When I was 20 weeks pregnant, we were told our little girl would have to embark on a journey we never dreamt of. Along the way, we’ve learned life lessons, viewed life through a different lens and stood by our little fighter as she overcame so many obstacles.
We went to see the perinatal specialist in the middle of the pregnancy and learned even more about Jolee. I can’t say the discoveries were good or that the appointment was easy, but we did get to see her beautiful face and body dancing on the screen. We learned that she only had one kidney and that her combination of abnormalities could be an array of different chromosomal defects or syndromes. Additionally, the doctor noted some fluid in her chest cavity and was stumped as to what was causing it. Either you have a heart defect that is causing the fluid or the fluid is pushing your heart over. I also had blood drawn to see if she would have Down’s syndrome, Trisomy 13, or 118. These tests came back negative.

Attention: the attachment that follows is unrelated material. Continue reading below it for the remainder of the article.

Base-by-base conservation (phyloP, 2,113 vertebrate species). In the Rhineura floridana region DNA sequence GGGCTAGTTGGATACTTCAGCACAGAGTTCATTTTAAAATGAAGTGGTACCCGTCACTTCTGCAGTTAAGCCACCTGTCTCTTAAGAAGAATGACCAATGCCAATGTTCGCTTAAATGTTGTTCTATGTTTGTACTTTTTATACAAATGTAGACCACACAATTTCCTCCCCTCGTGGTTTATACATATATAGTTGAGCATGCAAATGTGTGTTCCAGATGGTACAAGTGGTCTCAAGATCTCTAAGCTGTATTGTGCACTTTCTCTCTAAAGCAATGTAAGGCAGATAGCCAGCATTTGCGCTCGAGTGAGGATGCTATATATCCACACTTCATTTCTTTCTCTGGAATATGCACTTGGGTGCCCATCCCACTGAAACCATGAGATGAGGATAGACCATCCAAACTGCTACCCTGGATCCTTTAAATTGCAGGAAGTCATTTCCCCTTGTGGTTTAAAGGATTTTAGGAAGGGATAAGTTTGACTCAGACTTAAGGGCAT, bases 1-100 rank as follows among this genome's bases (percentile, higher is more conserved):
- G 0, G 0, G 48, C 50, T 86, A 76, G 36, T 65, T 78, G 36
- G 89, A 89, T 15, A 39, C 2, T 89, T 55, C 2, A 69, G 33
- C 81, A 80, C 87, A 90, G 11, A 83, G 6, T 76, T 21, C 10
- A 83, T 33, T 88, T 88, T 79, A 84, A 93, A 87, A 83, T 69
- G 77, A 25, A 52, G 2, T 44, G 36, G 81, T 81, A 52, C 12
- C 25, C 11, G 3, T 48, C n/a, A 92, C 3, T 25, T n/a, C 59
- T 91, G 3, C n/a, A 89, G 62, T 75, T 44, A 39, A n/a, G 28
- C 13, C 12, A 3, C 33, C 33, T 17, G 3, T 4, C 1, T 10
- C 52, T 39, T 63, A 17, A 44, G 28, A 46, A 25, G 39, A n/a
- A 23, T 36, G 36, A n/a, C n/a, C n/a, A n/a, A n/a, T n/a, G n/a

Jolee was born on May of 2013. She tipped the scales at 9 lbs 13 oz. While it was a relief to see that she looked physically healthy, we knew we had many tests ahead. While in the NICU, we confirmed an ASD and VSD in her heart, a horseshoe kidney, and a sacral dimple.
As months went by, I noticed several red flags that I knew belonged to a greater answer. I researched for days and prayed for answers. Finally, I found the answer: Kabuki Syndrome. It explained our girl from head to toe: blue sclera, thick eyelashes, ptosis, eyebrow shape, high palate, persistent fetal pads, premature breast development, sacral dimple, eating difficulties, hypotonia, and possible scoliosis. I presented my findings to her geneticist and she was given a clinical diagnosis. The geneticist had only seen one other case, years before! Her photos were sent in to a kabuki specialist and lab work was sent to test for any MLL2 gene mutations.
So here is the beginning of a lifelong journey with our amazing Kabuki kid.